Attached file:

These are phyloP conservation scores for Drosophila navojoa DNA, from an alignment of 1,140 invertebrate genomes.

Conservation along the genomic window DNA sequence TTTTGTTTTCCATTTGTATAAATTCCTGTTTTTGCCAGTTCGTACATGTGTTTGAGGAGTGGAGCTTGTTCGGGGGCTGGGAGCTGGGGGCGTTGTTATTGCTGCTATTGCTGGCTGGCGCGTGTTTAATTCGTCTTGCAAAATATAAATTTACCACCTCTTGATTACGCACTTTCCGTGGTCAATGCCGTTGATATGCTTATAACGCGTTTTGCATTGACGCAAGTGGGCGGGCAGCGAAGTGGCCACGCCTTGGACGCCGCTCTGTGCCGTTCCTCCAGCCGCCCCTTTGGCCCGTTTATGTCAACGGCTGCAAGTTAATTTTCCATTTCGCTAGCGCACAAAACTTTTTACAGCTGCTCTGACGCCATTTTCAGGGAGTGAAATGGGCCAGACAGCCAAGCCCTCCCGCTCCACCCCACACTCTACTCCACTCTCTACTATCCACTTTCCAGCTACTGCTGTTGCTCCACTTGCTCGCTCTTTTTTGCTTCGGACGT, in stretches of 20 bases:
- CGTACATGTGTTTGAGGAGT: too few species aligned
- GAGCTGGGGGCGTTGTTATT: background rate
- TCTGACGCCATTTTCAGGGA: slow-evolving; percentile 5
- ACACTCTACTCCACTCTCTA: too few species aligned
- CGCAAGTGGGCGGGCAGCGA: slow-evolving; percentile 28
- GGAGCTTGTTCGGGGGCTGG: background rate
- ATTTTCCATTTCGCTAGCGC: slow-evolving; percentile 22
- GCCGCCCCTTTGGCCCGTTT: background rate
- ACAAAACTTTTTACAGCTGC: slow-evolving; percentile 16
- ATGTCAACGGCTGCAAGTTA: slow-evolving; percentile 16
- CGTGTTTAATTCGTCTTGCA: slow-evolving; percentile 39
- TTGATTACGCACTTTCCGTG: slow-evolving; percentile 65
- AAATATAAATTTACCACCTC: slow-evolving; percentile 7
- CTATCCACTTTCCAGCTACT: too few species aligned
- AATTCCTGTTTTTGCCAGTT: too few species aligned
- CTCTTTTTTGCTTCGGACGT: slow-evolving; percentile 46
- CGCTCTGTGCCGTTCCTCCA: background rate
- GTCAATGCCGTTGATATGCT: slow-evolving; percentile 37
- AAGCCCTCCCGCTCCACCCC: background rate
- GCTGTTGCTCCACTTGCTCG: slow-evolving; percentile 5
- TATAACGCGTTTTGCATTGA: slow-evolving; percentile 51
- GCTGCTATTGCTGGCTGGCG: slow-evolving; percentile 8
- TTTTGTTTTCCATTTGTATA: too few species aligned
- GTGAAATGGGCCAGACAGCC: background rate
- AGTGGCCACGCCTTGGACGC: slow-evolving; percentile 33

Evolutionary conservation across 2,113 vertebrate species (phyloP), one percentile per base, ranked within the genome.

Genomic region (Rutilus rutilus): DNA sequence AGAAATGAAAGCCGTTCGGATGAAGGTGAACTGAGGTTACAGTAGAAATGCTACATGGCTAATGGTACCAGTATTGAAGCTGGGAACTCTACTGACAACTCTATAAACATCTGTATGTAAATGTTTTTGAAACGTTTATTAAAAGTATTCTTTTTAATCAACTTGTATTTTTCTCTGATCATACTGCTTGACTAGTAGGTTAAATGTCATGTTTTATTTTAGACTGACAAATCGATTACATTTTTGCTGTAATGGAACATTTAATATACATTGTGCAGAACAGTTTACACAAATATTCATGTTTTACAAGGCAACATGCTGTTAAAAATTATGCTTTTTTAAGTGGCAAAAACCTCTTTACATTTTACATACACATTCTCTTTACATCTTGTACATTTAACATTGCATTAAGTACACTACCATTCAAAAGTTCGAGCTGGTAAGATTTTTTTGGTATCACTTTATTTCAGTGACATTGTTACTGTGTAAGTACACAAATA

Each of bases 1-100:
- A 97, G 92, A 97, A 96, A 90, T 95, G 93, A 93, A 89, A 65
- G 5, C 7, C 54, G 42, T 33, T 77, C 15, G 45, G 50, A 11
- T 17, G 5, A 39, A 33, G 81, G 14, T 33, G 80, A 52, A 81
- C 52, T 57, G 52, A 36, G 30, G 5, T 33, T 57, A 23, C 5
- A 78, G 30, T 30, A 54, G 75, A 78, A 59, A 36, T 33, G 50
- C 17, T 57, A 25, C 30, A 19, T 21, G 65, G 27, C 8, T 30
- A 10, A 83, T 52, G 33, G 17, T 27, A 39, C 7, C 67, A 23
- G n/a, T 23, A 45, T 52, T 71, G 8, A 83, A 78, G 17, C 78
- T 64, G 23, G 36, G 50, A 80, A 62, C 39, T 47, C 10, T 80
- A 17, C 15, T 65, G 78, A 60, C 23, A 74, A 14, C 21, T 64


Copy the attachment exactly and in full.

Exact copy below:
These are phyloP conservation scores for Drosophila navojoa DNA, from an alignment of 1,140 invertebrate genomes.

Conservation along the genomic window DNA sequence TTTTGTTTTCCATTTGTATAAATTCCTGTTTTTGCCAGTTCGTACATGTGTTTGAGGAGTGGAGCTTGTTCGGGGGCTGGGAGCTGGGGGCGTTGTTATTGCTGCTATTGCTGGCTGGCGCGTGTTTAATTCGTCTTGCAAAATATAAATTTACCACCTCTTGATTACGCACTTTCCGTGGTCAATGCCGTTGATATGCTTATAACGCGTTTTGCATTGACGCAAGTGGGCGGGCAGCGAAGTGGCCACGCCTTGGACGCCGCTCTGTGCCGTTCCTCCAGCCGCCCCTTTGGCCCGTTTATGTCAACGGCTGCAAGTTAATTTTCCATTTCGCTAGCGCACAAAACTTTTTACAGCTGCTCTGACGCCATTTTCAGGGAGTGAAATGGGCCAGACAGCCAAGCCCTCCCGCTCCACCCCACACTCTACTCCACTCTCTACTATCCACTTTCCAGCTACTGCTGTTGCTCCACTTGCTCGCTCTTTTTTGCTTCGGACGT, in stretches of 20 bases:
- CGTACATGTGTTTGAGGAGT: too few species aligned
- GAGCTGGGGGCGTTGTTATT: background rate
- TCTGACGCCATTTTCAGGGA: slow-evolving; percentile 5
- ACACTCTACTCCACTCTCTA: too few species aligned
- CGCAAGTGGGCGGGCAGCGA: slow-evolving; percentile 28
- GGAGCTTGTTCGGGGGCTGG: background rate
- ATTTTCCATTTCGCTAGCGC: slow-evolving; percentile 22
- GCCGCCCCTTTGGCCCGTTT: background rate
- ACAAAACTTTTTACAGCTGC: slow-evolving; percentile 16
- ATGTCAACGGCTGCAAGTTA: slow-evolving; percentile 16
- CGTGTTTAATTCGTCTTGCA: slow-evolving; percentile 39
- TTGATTACGCACTTTCCGTG: slow-evolving; percentile 65
- AAATATAAATTTACCACCTC: slow-evolving; percentile 7
- CTATCCACTTTCCAGCTACT: too few species aligned
- AATTCCTGTTTTTGCCAGTT: too few species aligned
- CTCTTTTTTGCTTCGGACGT: slow-evolving; percentile 46
- CGCTCTGTGCCGTTCCTCCA: background rate
- GTCAATGCCGTTGATATGCT: slow-evolving; percentile 37
- AAGCCCTCCCGCTCCACCCC: background rate
- GCTGTTGCTCCACTTGCTCG: slow-evolving; percentile 5
- TATAACGCGTTTTGCATTGA: slow-evolving; percentile 51
- GCTGCTATTGCTGGCTGGCG: slow-evolving; percentile 8
- TTTTGTTTTCCATTTGTATA: too few species aligned
- GTGAAATGGGCCAGACAGCC: background rate
- AGTGGCCACGCCTTGGACGC: slow-evolving; percentile 33

Evolutionary conservation across 2,113 vertebrate species (phyloP), one percentile per base, ranked within the genome.

Genomic region (Rutilus rutilus): DNA sequence AGAAATGAAAGCCGTTCGGATGAAGGTGAACTGAGGTTACAGTAGAAATGCTACATGGCTAATGGTACCAGTATTGAAGCTGGGAACTCTACTGACAACTCTATAAACATCTGTATGTAAATGTTTTTGAAACGTTTATTAAAAGTATTCTTTTTAATCAACTTGTATTTTTCTCTGATCATACTGCTTGACTAGTAGGTTAAATGTCATGTTTTATTTTAGACTGACAAATCGATTACATTTTTGCTGTAATGGAACATTTAATATACATTGTGCAGAACAGTTTACACAAATATTCATGTTTTACAAGGCAACATGCTGTTAAAAATTATGCTTTTTTAAGTGGCAAAAACCTCTTTACATTTTACATACACATTCTCTTTACATCTTGTACATTTAACATTGCATTAAGTACACTACCATTCAAAAGTTCGAGCTGGTAAGATTTTTTTGGTATCACTTTATTTCAGTGACATTGTTACTGTGTAAGTACACAAATA

Each of bases 1-100:
- A 97, G 92, A 97, A 96, A 90, T 95, G 93, A 93, A 89, A 65
- G 5, C 7, C 54, G 42, T 33, T 77, C 15, G 45, G 50, A 11
- T 17, G 5, A 39, A 33, G 81, G 14, T 33, G 80, A 52, A 81
- C 52, T 57, G 52, A 36, G 30, G 5, T 33, T 57, A 23, C 5
- A 78, G 30, T 30, A 54, G 75, A 78, A 59, A 36, T 33, G 50
- C 17, T 57, A 25, C 30, A 19, T 21, G 65, G 27, C 8, T 30
- A 10, A 83, T 52, G 33, G 17, T 27, A 39, C 7, C 67, A 23
- G n/a, T 23, A 45, T 52, T 71, G 8, A 83, A 78, G 17, C 78
- T 64, G 23, G 36, G 50, A 80, A 62, C 39, T 47, C 10, T 80
- A 17, C 15, T 65, G 78, A 60, C 23, A 74, A 14, C 21, T 64